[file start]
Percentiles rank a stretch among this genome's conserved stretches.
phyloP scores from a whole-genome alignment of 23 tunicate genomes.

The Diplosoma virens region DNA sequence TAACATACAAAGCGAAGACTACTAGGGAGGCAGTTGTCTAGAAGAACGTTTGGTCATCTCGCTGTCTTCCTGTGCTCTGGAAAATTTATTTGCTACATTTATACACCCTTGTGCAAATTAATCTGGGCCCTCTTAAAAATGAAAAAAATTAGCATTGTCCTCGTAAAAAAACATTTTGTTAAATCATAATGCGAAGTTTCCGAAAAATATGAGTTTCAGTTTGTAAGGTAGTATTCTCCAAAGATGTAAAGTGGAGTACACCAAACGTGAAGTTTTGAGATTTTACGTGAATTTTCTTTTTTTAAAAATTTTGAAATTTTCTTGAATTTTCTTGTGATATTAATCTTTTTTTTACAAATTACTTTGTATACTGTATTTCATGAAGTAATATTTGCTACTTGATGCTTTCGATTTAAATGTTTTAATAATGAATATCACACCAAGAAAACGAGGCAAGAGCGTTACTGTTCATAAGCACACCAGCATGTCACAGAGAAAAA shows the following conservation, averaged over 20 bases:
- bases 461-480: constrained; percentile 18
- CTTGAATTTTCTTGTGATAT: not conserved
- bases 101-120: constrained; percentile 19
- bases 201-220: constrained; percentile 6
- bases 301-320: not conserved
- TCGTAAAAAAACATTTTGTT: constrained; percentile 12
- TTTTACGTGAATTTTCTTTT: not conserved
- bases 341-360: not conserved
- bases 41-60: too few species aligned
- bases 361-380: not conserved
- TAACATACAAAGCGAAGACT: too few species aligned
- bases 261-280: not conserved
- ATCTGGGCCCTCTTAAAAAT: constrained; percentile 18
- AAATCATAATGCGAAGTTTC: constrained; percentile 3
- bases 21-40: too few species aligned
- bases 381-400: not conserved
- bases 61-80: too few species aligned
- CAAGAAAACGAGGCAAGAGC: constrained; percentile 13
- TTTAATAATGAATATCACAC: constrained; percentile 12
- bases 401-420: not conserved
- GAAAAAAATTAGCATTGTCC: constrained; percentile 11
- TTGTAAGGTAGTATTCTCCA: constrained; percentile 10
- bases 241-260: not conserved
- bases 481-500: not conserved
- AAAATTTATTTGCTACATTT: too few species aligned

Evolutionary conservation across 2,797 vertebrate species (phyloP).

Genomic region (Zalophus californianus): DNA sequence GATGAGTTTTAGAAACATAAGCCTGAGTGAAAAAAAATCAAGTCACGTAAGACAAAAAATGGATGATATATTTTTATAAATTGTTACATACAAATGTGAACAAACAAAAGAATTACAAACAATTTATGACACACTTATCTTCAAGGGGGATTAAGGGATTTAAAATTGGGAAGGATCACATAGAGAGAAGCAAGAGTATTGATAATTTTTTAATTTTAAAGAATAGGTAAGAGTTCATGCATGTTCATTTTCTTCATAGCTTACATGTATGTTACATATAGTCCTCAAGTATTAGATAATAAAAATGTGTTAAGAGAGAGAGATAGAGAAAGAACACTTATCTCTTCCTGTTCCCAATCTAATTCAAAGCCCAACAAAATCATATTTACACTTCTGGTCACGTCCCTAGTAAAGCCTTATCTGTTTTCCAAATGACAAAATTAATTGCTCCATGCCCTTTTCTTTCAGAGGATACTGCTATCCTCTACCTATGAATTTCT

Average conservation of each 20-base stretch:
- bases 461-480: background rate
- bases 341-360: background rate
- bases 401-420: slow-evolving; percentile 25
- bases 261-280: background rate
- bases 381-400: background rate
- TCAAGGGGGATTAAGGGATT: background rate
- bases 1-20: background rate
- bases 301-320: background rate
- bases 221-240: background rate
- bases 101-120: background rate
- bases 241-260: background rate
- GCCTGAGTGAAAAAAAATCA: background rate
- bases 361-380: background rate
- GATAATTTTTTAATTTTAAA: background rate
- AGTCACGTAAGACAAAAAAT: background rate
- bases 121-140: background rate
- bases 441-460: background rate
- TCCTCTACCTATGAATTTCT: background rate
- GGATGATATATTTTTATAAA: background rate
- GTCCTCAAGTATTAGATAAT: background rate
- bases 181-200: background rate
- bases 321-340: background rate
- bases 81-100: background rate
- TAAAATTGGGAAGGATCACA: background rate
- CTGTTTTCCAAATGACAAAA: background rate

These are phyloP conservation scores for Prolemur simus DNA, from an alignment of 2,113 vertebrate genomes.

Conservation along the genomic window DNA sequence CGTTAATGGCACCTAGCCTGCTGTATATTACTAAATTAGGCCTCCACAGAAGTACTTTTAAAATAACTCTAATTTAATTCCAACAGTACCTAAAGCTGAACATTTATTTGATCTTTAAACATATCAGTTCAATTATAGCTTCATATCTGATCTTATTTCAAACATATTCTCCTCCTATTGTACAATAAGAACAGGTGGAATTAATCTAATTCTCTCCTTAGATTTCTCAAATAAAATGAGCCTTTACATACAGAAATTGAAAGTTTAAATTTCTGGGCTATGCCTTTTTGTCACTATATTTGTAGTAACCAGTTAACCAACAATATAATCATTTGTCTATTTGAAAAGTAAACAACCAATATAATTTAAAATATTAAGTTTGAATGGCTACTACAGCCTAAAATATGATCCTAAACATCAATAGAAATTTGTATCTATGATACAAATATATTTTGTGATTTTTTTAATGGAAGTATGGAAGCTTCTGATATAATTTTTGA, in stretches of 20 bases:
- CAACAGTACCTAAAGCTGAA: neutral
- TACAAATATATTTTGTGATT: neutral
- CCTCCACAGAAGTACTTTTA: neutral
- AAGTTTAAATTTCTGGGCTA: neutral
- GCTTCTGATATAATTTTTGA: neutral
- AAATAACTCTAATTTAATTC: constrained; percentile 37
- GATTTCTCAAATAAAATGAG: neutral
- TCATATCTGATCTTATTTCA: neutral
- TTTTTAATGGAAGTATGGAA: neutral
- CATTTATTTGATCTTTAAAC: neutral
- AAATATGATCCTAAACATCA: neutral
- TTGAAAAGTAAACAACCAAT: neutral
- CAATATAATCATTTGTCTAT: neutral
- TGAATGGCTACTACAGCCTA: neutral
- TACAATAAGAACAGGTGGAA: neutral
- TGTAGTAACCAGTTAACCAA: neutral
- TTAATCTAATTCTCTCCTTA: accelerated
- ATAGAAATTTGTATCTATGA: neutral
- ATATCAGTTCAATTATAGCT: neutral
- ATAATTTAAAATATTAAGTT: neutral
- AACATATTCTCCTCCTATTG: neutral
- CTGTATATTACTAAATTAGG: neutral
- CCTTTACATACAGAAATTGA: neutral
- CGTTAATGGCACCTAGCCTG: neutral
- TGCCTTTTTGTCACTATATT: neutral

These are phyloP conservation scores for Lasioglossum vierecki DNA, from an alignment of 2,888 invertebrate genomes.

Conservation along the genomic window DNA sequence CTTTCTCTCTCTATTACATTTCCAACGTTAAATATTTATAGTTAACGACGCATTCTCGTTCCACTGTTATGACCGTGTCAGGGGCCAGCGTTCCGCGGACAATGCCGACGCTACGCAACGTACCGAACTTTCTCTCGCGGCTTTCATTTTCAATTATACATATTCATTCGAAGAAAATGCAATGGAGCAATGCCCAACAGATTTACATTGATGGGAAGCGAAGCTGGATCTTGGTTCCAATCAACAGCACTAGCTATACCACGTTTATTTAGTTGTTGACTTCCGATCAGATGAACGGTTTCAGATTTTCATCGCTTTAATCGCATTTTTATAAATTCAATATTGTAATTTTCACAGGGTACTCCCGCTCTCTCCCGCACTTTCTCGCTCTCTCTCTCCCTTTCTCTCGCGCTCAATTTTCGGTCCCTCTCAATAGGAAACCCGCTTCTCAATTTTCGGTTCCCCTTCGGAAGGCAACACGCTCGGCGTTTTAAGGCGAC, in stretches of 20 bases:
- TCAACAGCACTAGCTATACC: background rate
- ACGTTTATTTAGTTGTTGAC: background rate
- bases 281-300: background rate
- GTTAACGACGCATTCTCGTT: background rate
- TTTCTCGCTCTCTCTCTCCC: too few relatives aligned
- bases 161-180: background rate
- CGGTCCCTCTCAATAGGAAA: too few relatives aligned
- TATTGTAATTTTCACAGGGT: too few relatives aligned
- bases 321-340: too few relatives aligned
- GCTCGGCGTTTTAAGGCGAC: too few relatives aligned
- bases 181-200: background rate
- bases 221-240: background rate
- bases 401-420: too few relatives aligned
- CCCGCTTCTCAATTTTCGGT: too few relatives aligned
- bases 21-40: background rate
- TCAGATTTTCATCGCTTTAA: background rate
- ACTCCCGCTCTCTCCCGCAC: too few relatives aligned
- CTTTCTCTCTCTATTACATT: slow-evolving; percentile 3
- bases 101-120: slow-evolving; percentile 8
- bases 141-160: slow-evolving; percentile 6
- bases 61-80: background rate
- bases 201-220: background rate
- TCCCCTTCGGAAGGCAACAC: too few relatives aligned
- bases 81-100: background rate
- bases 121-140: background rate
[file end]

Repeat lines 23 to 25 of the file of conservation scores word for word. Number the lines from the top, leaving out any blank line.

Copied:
- bases 401-420: not conserved
- GAAAAAAATTAGCATTGTCC: constrained; percentile 11
- TTGTAAGGTAGTATTCTCCA: constrained; percentile 10